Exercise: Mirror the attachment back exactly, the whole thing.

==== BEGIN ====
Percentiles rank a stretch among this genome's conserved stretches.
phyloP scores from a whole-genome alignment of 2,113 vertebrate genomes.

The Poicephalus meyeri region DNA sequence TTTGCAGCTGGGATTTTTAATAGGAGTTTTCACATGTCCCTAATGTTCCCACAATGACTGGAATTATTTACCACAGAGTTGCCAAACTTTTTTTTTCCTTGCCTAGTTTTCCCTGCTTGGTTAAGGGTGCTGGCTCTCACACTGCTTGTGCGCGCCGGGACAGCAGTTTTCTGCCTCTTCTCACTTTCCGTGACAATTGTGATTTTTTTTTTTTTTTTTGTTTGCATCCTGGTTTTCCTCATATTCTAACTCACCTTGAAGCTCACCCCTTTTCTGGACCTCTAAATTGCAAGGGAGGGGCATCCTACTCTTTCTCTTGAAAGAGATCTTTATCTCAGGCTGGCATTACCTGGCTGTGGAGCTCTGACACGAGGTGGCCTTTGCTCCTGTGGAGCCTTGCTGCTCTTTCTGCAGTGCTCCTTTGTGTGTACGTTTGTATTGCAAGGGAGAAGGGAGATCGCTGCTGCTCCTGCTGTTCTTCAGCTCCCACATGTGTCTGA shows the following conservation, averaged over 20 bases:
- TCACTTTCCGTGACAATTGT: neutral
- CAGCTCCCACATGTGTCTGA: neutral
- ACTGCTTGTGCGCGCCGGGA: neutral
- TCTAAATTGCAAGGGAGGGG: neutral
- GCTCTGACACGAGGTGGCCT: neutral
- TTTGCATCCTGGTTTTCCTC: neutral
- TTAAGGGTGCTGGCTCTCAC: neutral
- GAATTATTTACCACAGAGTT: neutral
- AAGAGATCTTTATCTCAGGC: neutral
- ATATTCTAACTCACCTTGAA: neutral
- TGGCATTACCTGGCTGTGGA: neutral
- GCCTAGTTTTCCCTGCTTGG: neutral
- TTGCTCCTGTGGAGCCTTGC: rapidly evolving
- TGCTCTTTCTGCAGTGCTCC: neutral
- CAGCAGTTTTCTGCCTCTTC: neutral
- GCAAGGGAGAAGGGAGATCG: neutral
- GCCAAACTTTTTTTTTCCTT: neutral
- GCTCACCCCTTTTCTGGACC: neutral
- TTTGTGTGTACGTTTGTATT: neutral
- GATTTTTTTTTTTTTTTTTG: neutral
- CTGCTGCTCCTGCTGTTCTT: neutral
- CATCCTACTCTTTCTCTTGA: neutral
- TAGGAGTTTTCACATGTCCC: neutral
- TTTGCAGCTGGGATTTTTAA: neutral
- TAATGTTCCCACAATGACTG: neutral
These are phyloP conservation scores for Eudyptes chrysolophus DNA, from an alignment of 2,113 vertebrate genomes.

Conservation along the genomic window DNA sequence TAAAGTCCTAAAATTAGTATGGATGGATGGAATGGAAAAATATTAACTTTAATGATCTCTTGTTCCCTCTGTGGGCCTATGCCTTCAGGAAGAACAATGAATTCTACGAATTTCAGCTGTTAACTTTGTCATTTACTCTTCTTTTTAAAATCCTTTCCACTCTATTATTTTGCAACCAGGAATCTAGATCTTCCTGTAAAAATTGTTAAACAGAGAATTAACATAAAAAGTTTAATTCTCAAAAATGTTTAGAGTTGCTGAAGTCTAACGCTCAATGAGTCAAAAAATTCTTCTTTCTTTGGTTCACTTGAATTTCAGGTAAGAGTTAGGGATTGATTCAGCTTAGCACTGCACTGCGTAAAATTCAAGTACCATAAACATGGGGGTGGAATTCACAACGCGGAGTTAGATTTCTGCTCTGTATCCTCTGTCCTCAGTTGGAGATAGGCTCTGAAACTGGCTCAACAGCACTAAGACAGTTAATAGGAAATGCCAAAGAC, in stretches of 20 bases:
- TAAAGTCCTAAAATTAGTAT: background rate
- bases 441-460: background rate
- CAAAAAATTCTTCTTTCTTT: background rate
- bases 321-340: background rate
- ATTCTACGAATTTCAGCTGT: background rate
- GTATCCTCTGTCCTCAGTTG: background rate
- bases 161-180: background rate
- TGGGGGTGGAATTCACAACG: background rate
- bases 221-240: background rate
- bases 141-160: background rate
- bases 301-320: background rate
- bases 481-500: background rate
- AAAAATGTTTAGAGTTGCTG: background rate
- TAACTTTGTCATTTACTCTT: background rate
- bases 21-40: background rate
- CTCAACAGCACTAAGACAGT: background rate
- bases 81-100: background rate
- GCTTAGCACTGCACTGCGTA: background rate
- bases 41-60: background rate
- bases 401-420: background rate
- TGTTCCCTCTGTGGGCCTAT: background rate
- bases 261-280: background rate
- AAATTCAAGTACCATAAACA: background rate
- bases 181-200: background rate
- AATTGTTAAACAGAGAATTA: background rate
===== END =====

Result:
Percentiles rank a stretch among this genome's conserved stretches.
phyloP scores from a whole-genome alignment of 2,113 vertebrate genomes.

The Poicephalus meyeri region DNA sequence TTTGCAGCTGGGATTTTTAATAGGAGTTTTCACATGTCCCTAATGTTCCCACAATGACTGGAATTATTTACCACAGAGTTGCCAAACTTTTTTTTTCCTTGCCTAGTTTTCCCTGCTTGGTTAAGGGTGCTGGCTCTCACACTGCTTGTGCGCGCCGGGACAGCAGTTTTCTGCCTCTTCTCACTTTCCGTGACAATTGTGATTTTTTTTTTTTTTTTTGTTTGCATCCTGGTTTTCCTCATATTCTAACTCACCTTGAAGCTCACCCCTTTTCTGGACCTCTAAATTGCAAGGGAGGGGCATCCTACTCTTTCTCTTGAAAGAGATCTTTATCTCAGGCTGGCATTACCTGGCTGTGGAGCTCTGACACGAGGTGGCCTTTGCTCCTGTGGAGCCTTGCTGCTCTTTCTGCAGTGCTCCTTTGTGTGTACGTTTGTATTGCAAGGGAGAAGGGAGATCGCTGCTGCTCCTGCTGTTCTTCAGCTCCCACATGTGTCTGA shows the following conservation, averaged over 20 bases:
- TCACTTTCCGTGACAATTGT: neutral
- CAGCTCCCACATGTGTCTGA: neutral
- ACTGCTTGTGCGCGCCGGGA: neutral
- TCTAAATTGCAAGGGAGGGG: neutral
- GCTCTGACACGAGGTGGCCT: neutral
- TTTGCATCCTGGTTTTCCTC: neutral
- TTAAGGGTGCTGGCTCTCAC: neutral
- GAATTATTTACCACAGAGTT: neutral
- AAGAGATCTTTATCTCAGGC: neutral
- ATATTCTAACTCACCTTGAA: neutral
- TGGCATTACCTGGCTGTGGA: neutral
- GCCTAGTTTTCCCTGCTTGG: neutral
- TTGCTCCTGTGGAGCCTTGC: rapidly evolving
- TGCTCTTTCTGCAGTGCTCC: neutral
- CAGCAGTTTTCTGCCTCTTC: neutral
- GCAAGGGAGAAGGGAGATCG: neutral
- GCCAAACTTTTTTTTTCCTT: neutral
- GCTCACCCCTTTTCTGGACC: neutral
- TTTGTGTGTACGTTTGTATT: neutral
- GATTTTTTTTTTTTTTTTTG: neutral
- CTGCTGCTCCTGCTGTTCTT: neutral
- CATCCTACTCTTTCTCTTGA: neutral
- TAGGAGTTTTCACATGTCCC: neutral
- TTTGCAGCTGGGATTTTTAA: neutral
- TAATGTTCCCACAATGACTG: neutral
These are phyloP conservation scores for Eudyptes chrysolophus DNA, from an alignment of 2,113 vertebrate genomes.

Conservation along the genomic window DNA sequence TAAAGTCCTAAAATTAGTATGGATGGATGGAATGGAAAAATATTAACTTTAATGATCTCTTGTTCCCTCTGTGGGCCTATGCCTTCAGGAAGAACAATGAATTCTACGAATTTCAGCTGTTAACTTTGTCATTTACTCTTCTTTTTAAAATCCTTTCCACTCTATTATTTTGCAACCAGGAATCTAGATCTTCCTGTAAAAATTGTTAAACAGAGAATTAACATAAAAAGTTTAATTCTCAAAAATGTTTAGAGTTGCTGAAGTCTAACGCTCAATGAGTCAAAAAATTCTTCTTTCTTTGGTTCACTTGAATTTCAGGTAAGAGTTAGGGATTGATTCAGCTTAGCACTGCACTGCGTAAAATTCAAGTACCATAAACATGGGGGTGGAATTCACAACGCGGAGTTAGATTTCTGCTCTGTATCCTCTGTCCTCAGTTGGAGATAGGCTCTGAAACTGGCTCAACAGCACTAAGACAGTTAATAGGAAATGCCAAAGAC, in stretches of 20 bases:
- TAAAGTCCTAAAATTAGTAT: background rate
- bases 441-460: background rate
- CAAAAAATTCTTCTTTCTTT: background rate
- bases 321-340: background rate
- ATTCTACGAATTTCAGCTGT: background rate
- GTATCCTCTGTCCTCAGTTG: background rate
- bases 161-180: background rate
- TGGGGGTGGAATTCACAACG: background rate
- bases 221-240: background rate
- bases 141-160: background rate
- bases 301-320: background rate
- bases 481-500: background rate
- AAAAATGTTTAGAGTTGCTG: background rate
- TAACTTTGTCATTTACTCTT: background rate
- bases 21-40: background rate
- CTCAACAGCACTAAGACAGT: background rate
- bases 81-100: background rate
- GCTTAGCACTGCACTGCGTA: background rate
- bases 41-60: background rate
- bases 401-420: background rate
- TGTTCCCTCTGTGGGCCTAT: background rate
- bases 261-280: background rate
- AAATTCAAGTACCATAAACA: background rate
- bases 181-200: background rate
- AATTGTTAAACAGAGAATTA: background rate